against plaintiff because, while this case was not
"maintained" or certified as a class action
proceeding, it was alleged as a class action proceeding under
ORCP 32, and a plaintiff who alleges such a proceeding is not
subject to prevailing party fees, even if that plaintiff does
not [286 Or.App. 257] ultimately prevail. As a result, we
affirm the general judgment, but reverse the award of
prevailing party fees to the manufacturers in the
to the merits of this appeal. For the purpose of deciding
whether a trial court erred in granting an ORCP 21 motion to
dismiss, we assume the truth of all well-pleaded facts
alleged in the complaint. Doe v. Lake Oswego School
District, 353 Or. 321, 323, 297 P.3d 1287 (2013).
Further, where the parties have "quoted from, cited,
attached, and incorporated by reference a number of
documents" outside of the pleadings, we can
"consider [those] 'matters outside the pleading[s],
including affidavits, declarations and other evidence
presented to the court.'" Martin v. Lane
County, 281 Or.App. 285, 286-87, 383 P.3d 903 (2016)
(quoting ORCP 21 A(1)). However, we "must use care to
insure that [our] determination of the facts on a motion to
dismiss does not interfere with a party's right to a
trial on disputed questions of material fact." Black
v. Arizala, 337 Or. 250, 265, 95 P.3d 1109 (2004).
we assume the truth of the allegations in the complaint and
may rely on the undisputed facts that the parties
presented to the trial court in documents that supplemented
their pleadings. Here, the parties presented a number of
documents to the trial court to supplement their pleadings.
The parties did not dispute the facts in those documents,
although the parties argue that there are different
conclusions to be drawn from those facts, which we address
below. Further, the parties relied on those documents in the
trial court to make their arguments, and continue to do so
to those facts, the Lottery owns and operates video poker
machines made by the manufacturers. Those video poker
machines have an auto-hold feature that recommends to players
at certain points during their games which cards players
should discard or keep. Players have the option of overriding
the auto-hold feature at any time; however, players must
actively elect not to rely upon the auto-hold feature in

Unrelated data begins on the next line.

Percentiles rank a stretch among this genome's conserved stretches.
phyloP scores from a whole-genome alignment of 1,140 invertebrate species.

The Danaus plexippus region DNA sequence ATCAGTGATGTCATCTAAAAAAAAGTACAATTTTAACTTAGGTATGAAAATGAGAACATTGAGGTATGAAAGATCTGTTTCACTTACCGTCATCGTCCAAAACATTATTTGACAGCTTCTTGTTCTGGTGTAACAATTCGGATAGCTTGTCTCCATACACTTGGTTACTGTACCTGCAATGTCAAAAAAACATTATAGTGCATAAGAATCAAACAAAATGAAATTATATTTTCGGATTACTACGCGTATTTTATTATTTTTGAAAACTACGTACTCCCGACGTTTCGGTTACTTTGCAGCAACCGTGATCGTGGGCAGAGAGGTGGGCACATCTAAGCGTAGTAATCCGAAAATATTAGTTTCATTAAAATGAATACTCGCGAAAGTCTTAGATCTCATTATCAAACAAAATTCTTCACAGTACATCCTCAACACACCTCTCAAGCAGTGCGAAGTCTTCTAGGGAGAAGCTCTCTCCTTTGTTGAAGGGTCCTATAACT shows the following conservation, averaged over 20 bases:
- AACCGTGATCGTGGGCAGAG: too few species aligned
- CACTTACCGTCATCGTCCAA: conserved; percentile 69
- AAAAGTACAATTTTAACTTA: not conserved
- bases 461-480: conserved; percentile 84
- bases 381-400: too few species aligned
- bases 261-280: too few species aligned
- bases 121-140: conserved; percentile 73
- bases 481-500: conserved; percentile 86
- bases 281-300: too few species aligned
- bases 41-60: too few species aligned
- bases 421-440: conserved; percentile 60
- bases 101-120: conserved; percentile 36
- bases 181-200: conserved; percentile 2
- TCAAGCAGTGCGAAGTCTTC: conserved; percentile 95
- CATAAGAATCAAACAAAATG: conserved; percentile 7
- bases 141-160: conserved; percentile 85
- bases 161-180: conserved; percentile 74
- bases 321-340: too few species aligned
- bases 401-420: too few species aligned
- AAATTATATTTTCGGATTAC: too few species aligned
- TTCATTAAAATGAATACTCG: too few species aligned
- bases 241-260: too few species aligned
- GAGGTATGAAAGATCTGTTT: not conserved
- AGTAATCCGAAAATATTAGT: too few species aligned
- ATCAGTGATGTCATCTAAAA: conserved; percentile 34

order to avoid following its recommended strategies. The
auto-hold feature does not always [286 Or.App. 258] recommend
the best possible playing strategy, and, at times, a
player's odds of winning would increase were that player
to disregard the auto-hold recommendation. The auto-hold
strategy is programmed by the manufacturers.
Lottery advertises the theoretical payouts for each video
poker game, but does not disclose the theoretical payouts
adjusted for the suboptimal strategies recommended by some
auto-hold features. However, on its website, the Lottery does
state, "Auto-hold strategies vary by game, based on the
particular features of a game and do not necessarily result
in theoretical payouts."
January 2014, plaintiff was playing video poker on one of the
machines owned by the Lottery and made by a defendant
manufacturer when he noticed that the game's auto-hold
feature was recommending a suboptimal strategy based on his
particular hand. On January 16, 2014, plaintiff emailed the
Lottery requesting more information about the auto-hold
feature. In that email, plaintiff stated:
"By holding the cards you suggested to me, I have a 50%
lesser chance of winning. My impression of the rules and
regulations surrounding the 'Hold' feature on your
machines is that the state of Oregon is being fair and
telling me the best possible hand to be played. This does not
seem to be the case.
"I'm concerned not only for this particular hand,
but also, for a) the number of times this hand must have been
misrepresented in the history of all of your machines and
also b) which other hands in these machines are telling the
bettor the wrong cards to hold."
Lottery responded by email on February 3, 2014. In that
response, a representative of the Lottery denied any
"OAR 177-200-0070 Requirements for Poker Games (3)
"Any auto hold features that assist players in their
decision as to which of the cards to hold and discard for the
chance to obtain a winning combination ...